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The Empathy Trap

May 29, 2009

In arguing that Republicans in the Senate should oppose the nomination of Sonia Sotomayor to the United States Supreme Court, the political right has made much of Obama’s suggestion that empathy is the signal quality he looked for in a nominee. Michael Gerson at the Washington Post urges Congressional Republicans to oppose the nominee despite the obvious risk that their criticism of her will likely alienate Hispanic voters. His rationale:

The principle is simple: A court should be a place where all are judged impartially, as individuals. The Obama/Sotomayor doctrine of empathy challenges this long-established belief. It is not a minor matter. […]

By Obama’s empathy standard, Sotomayor is a natural choice. She has argued: “The aspiration to impartiality is just that — it’s an aspiration because it denies the fact that we are by our experiences making different choices than others.” And these culturally conditioned choices are not just “different.” She contends that a “wise Latina woman” will “more often than not reach a better conclusion than a white male who hasn’t lived that life.”

None of this is particularly controversial at Obama’s University of Chicago or Sotomayor’s Princeton. In elite academic settings, it is commonly asserted that impartiality is not only a myth but also a fraud perpetuated by the privileged. Since all legal standards, in this view, are subjective and culturally determined, the defenders of objectivity are merely disguising their exercise of power. And so the scales of justice — really the scales of power — need to be weighted by judges to favor the “weak” and the “powerless.” Emphasis added.

Empathy can be a negative quality in a judge, but only if it is applied in the simplistic manner described by conservatives bent on undermining Obama and his nominee. The consistent repetition of the accusation that Judge Sotomayor is an empathic judge and will therefore make her decisions based on the relative power positions of the parties before her–that she will always back an individual plaintiff against a large corporate defendant, for example–is demonstrably false in her case.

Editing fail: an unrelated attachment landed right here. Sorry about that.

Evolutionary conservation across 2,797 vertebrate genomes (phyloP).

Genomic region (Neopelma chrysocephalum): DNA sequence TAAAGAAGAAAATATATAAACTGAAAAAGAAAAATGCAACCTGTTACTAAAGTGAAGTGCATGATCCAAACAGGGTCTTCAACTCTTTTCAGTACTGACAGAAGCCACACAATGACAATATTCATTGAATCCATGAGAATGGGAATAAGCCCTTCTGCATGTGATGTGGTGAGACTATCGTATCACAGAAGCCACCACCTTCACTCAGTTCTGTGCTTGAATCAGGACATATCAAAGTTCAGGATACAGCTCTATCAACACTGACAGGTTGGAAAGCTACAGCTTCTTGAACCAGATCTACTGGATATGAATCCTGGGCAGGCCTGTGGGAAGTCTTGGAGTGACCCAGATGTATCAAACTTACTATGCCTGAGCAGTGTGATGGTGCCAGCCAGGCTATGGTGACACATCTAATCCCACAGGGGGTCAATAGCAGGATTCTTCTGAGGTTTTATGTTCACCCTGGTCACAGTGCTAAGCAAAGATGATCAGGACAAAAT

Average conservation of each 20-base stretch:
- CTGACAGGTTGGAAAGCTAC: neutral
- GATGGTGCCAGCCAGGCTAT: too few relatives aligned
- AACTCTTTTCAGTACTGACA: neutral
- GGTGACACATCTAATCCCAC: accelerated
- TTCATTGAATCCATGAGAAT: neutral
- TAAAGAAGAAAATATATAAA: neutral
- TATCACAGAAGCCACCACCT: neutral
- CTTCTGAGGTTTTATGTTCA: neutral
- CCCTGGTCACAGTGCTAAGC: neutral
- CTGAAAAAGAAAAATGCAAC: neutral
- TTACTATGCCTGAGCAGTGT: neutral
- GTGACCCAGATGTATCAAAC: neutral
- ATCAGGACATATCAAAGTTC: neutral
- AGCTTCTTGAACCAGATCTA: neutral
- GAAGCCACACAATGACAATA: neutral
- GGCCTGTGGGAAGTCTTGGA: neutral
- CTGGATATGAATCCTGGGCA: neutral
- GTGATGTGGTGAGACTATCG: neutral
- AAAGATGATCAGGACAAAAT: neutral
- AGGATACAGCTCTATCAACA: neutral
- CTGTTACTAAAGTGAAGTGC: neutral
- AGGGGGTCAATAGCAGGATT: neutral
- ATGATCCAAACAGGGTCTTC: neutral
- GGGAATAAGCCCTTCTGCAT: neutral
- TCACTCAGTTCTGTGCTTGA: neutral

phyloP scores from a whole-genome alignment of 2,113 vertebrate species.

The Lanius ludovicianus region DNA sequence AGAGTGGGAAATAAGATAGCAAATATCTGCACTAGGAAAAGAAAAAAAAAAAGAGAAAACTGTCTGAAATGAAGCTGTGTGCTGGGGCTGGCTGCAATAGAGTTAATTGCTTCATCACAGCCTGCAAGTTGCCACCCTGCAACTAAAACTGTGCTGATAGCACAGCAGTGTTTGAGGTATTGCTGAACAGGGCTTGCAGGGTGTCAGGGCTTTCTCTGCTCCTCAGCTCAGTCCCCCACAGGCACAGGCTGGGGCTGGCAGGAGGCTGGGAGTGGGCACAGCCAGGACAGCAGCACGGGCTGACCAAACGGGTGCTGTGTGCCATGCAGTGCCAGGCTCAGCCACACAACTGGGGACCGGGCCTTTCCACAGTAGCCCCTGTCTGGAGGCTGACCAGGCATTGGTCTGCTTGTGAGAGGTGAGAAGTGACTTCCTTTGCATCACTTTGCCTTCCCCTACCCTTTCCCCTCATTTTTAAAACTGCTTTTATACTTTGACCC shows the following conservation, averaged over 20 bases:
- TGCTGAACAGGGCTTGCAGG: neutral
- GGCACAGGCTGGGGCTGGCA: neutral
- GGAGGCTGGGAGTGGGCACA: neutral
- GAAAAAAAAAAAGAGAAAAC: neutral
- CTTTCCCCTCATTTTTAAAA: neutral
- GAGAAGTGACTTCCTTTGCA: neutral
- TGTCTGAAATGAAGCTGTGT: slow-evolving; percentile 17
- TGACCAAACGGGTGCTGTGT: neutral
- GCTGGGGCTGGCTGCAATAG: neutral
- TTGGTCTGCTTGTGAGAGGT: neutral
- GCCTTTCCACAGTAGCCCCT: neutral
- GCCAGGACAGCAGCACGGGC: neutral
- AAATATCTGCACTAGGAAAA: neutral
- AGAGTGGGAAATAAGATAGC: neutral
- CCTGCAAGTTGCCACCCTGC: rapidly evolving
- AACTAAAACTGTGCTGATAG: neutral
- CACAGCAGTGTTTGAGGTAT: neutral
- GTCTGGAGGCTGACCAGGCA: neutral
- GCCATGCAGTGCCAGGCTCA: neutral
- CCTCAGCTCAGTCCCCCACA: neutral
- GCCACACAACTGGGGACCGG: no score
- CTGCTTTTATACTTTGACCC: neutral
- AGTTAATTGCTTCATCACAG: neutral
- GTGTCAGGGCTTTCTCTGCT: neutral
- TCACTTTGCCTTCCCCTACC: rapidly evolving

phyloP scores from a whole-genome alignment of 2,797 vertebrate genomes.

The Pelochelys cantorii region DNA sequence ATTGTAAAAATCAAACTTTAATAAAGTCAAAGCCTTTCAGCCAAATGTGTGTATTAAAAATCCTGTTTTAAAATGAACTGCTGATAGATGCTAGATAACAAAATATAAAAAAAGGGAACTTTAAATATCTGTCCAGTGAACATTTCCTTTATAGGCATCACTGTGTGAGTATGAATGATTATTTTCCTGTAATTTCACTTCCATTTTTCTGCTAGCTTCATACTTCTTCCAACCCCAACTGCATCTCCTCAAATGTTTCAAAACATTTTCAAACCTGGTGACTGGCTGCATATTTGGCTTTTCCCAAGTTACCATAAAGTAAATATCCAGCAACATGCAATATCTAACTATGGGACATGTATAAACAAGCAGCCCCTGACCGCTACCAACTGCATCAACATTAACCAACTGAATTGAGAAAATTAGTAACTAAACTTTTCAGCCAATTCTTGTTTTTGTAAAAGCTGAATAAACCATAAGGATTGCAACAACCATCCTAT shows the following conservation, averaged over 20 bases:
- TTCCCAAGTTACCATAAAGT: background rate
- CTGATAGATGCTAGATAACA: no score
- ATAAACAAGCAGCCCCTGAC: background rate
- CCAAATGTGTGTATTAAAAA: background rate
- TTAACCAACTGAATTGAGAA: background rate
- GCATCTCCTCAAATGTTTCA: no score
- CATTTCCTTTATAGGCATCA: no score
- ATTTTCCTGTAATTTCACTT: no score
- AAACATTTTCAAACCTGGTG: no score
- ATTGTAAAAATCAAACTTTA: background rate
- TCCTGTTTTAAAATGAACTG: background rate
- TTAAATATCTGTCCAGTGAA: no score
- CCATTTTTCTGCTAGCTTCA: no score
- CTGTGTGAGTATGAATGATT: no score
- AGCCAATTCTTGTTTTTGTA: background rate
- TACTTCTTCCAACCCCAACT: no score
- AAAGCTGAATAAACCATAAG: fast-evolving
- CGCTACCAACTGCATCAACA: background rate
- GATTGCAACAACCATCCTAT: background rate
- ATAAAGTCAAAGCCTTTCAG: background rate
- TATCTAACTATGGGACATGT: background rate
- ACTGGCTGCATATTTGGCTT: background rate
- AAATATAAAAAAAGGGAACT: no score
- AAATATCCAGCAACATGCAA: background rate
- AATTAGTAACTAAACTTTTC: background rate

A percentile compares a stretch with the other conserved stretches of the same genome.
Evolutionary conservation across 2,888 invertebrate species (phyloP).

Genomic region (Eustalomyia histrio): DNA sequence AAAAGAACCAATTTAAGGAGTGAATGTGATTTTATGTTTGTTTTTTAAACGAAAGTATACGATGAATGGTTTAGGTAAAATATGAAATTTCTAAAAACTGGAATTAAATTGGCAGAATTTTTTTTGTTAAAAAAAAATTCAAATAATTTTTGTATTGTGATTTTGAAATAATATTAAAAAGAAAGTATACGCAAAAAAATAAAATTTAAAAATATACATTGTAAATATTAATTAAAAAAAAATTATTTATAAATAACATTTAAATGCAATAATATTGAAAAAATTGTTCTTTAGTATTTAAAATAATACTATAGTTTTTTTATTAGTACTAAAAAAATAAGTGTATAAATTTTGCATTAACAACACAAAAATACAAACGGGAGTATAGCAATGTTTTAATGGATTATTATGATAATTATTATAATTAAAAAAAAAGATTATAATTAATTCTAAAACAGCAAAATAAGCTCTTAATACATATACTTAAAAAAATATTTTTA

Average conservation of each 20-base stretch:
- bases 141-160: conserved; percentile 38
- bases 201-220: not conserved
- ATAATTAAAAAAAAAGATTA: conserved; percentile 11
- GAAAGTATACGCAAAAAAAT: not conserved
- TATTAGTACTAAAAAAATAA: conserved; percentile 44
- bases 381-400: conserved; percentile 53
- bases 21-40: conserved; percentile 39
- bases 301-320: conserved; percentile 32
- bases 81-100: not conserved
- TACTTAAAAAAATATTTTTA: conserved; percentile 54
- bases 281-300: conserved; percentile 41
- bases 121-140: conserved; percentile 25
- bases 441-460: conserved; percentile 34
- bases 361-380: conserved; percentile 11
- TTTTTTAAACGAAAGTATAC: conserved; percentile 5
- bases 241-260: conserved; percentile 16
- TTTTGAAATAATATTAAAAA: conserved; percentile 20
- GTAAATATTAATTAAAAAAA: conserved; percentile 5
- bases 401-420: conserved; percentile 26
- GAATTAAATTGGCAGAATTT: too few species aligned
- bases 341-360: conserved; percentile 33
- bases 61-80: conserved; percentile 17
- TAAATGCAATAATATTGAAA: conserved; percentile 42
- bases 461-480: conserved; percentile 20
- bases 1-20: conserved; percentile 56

More broadly, conservatives commonly mischaracterize the application of the law as an entirely mechanistic and analytical exercise devoid of personal bias or emotion. As David Brooks points out in his commentary in the New York Times, that is not, and can never be, the case. While justice should indeed be blind and impartial, the judicial task of comparing the facts to the law requires a combination of objective and subjective determinations. But whenever subjective factors are mentioned, conservative commentators and critics write things like Gershon does here: “Since all legal standards, in this view, are subjective and culturally determined, the defenders of objectivity are merely disguising their exercise of power”. It’s a sort of “slippery slope” argument. That once any subjective factor is introduced into the jurisprudential process, the application of justice is therefore corrupted and subject only to the whims of the judge. Nevermind that the law commonly requires us to make subjective determinations: we tell jurors to use their common sense and life experiences when determining the facts of a case in which they are sitting in judgment; we use a “reasonable man” standard in the law to determine if any particular action or failure to act was a legally relevant violation of a duty; we use “reasonable suspicion” as the standard the police must use before engaging in what is called a “Terry” stop of potential criminal suspect… all require the application of subjective determinations by the decider-of-fact in order to accurately apply the objective criteria of the law. The quality of empathy in a judge, far from rendering her unable to objectively apply the law, actually allows her to do so more completely and effectively…a fact that is traditionally and explicitly recognized in the law.

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